Mr. Leclerc was accustomed to looking for quick how-to videos on YouTube when he needed to fix something around his house. Why, he wondered, wasn’t there something similar – an effective, engaging online tool, for factory workers, that took advantage of the proliferation of mobile devices and peoples’ comfort with social media?
“He asked me, ‘Do you think there’s a solution that could be done?’ ” Mr. Bisson recalled. Instead of joining Microsoft, he started Poka with his old friend. Mr. Leclerc said, “I knew we needed multiple customers, we’d need a big engineering team, so having it within Leclerc wouldn’t make sense.”
Denis, whose other son John also works at the family company, said he wondered if he should push Alex “to come back with us, or do I help him to live his dream?’ .... We mix sugar, flour, butter and bake. Software is a different type of thing.”
The father initially thought their idea was “a bit crazy” and warned the pair “it will be tough, a lot of people are trying to do that and not so many will succeed,” he recalled. “But I said, ‘If you feel you can do it, go for it and I’ll do anything I can to help you,’ and that’s what I did.”
Biscuits Leclerc served “as our beta lab,” Mr. Bisson said. “That was a key benefit. We had this top manufacturing company that would allow us to test our technology and our vision and helped us shape the business in its first iterations.”
By the summer of 2014, they were ready to take their software to market, and raised seed capital from Montreal’s Inovia Capital and Uncork Capital from Silicon Valley. More recently, Poka has added digital forms and checklist features to its platform to help factories go paperless.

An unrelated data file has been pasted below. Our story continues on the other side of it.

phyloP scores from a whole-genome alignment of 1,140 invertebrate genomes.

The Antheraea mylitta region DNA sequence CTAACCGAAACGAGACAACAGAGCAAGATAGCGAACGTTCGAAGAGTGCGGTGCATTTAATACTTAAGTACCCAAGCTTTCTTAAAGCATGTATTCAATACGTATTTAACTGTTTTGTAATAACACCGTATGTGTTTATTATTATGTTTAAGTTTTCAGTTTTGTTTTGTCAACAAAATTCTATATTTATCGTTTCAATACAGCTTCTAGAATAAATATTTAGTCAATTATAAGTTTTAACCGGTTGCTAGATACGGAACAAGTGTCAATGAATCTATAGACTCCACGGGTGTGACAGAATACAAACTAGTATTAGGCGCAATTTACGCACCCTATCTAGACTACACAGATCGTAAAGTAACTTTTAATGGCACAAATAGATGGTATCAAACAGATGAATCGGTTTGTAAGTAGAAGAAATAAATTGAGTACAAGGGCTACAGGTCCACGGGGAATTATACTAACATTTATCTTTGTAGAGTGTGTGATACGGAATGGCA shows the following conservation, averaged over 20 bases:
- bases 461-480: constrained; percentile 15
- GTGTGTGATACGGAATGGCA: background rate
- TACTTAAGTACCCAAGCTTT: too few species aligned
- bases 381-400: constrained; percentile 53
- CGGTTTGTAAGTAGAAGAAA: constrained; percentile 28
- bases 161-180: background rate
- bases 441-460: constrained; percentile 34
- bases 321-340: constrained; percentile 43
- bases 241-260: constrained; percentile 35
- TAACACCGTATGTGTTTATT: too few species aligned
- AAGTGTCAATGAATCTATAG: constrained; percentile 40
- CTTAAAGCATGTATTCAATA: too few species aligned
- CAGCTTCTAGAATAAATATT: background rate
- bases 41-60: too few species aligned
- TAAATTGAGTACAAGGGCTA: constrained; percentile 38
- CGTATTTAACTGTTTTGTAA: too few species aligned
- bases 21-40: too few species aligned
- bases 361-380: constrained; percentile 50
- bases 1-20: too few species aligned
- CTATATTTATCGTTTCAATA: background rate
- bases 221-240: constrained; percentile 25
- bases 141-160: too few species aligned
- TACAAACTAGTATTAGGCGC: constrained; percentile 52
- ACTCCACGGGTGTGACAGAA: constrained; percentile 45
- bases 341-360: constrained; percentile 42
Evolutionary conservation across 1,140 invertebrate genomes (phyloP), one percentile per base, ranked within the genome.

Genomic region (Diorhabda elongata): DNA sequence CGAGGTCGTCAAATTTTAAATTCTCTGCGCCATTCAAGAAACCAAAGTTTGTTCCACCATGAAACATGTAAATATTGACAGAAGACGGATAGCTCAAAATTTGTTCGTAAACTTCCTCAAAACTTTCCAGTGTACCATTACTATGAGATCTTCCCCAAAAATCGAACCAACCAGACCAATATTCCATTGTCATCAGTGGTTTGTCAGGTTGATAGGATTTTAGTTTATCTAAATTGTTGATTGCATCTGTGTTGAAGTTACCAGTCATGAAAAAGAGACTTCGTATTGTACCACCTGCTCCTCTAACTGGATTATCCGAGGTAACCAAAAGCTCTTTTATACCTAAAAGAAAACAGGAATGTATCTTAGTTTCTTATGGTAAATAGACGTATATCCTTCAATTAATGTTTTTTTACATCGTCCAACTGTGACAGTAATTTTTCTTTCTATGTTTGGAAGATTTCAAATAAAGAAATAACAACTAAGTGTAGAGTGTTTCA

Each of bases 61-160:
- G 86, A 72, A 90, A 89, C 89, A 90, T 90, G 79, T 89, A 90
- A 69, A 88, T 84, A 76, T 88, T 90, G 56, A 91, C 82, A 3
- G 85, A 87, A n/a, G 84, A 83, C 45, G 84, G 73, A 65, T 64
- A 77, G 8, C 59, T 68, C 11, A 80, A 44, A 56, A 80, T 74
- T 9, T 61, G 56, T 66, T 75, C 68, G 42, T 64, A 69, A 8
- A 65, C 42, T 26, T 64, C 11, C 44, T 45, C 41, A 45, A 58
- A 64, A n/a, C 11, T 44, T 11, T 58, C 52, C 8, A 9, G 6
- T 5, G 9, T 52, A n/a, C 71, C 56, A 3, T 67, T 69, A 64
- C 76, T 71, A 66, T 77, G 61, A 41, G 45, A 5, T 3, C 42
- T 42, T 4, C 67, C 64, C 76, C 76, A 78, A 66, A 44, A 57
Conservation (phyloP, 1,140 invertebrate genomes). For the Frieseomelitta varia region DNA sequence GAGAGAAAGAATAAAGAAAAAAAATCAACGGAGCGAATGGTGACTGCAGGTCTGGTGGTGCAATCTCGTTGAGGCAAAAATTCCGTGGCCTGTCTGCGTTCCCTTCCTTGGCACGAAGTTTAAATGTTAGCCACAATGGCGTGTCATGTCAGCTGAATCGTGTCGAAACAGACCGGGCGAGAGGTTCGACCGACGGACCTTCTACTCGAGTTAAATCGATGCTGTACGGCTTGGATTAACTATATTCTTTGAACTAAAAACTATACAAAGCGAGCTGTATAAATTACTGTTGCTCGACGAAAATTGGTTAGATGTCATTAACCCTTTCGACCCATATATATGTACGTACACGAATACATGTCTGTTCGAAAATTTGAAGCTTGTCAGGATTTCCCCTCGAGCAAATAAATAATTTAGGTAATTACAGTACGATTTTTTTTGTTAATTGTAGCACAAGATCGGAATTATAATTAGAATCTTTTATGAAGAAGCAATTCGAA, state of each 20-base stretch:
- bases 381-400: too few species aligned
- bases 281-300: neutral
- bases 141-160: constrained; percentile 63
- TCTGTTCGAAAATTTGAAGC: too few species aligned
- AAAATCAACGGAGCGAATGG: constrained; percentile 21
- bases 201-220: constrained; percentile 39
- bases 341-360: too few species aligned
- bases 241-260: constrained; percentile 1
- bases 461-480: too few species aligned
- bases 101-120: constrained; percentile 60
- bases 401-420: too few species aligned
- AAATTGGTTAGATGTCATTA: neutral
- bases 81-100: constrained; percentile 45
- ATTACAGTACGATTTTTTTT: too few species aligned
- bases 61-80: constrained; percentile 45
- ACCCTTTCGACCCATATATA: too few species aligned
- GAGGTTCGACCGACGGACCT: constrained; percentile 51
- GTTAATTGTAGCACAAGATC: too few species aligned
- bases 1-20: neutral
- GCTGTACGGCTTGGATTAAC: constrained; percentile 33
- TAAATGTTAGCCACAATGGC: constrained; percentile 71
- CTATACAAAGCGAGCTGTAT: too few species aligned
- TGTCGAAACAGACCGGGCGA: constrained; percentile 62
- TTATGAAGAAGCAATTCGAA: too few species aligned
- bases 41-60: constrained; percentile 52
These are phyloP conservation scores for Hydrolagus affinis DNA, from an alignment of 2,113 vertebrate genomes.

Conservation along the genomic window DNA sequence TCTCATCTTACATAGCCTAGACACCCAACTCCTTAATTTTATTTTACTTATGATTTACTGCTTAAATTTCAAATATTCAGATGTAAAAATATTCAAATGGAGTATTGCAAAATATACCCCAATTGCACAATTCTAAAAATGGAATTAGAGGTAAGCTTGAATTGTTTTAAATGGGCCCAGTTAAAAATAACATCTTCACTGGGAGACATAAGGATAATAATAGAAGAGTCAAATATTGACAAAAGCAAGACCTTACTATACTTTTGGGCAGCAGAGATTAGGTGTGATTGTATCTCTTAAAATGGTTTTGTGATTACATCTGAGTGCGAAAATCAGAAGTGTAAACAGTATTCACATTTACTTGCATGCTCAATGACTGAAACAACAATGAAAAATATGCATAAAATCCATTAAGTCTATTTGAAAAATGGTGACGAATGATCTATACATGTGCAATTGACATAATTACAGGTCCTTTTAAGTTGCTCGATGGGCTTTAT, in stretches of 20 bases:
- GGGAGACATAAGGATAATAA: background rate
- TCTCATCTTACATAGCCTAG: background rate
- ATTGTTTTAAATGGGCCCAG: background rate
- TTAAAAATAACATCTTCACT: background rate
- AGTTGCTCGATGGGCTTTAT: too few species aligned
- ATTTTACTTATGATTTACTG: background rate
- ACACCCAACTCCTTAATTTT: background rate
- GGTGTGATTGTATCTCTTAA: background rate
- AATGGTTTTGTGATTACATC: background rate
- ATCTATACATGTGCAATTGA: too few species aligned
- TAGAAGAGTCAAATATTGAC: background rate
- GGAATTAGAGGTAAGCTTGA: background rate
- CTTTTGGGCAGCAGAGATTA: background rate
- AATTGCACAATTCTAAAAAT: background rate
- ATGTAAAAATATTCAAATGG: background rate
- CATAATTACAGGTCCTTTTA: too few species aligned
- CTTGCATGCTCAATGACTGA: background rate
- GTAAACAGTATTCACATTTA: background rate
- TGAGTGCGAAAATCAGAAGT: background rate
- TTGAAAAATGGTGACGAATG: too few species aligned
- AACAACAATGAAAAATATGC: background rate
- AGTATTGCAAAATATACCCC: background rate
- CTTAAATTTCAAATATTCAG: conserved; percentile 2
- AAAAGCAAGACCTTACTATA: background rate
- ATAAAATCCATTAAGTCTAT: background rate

With the new funding, Poka plans to expand sales and marketing efforts, after relying largely on word of mouth.
“They’ll have to up their marketing game,” Mr. MacDonald at McRock said. “They’re entering the big time. That’s what this financing is for. They have a strong sales team but they need to punch that out, get aggressive and go global.”
Mr. Boissier at Danone said Poka also needs to keep adding functionality to the product “to cover all elements of the production process in one application.”
Poka, he said, competes in a crowded field of connected worker platforms from the likes of Dozuki and Parsable of California and European-based Beekeeper AG and 4Mation Group BV. “That’s really the gap they have to close.”
And though Mr. Leclerc is no longer part of the family business – which competes with some of Poka’s other clients – his father Denis said he’s always welcome back. “There is room for [my children] in the family business,” he said. “It’s not only what I want them to do, but what they’d like to do.”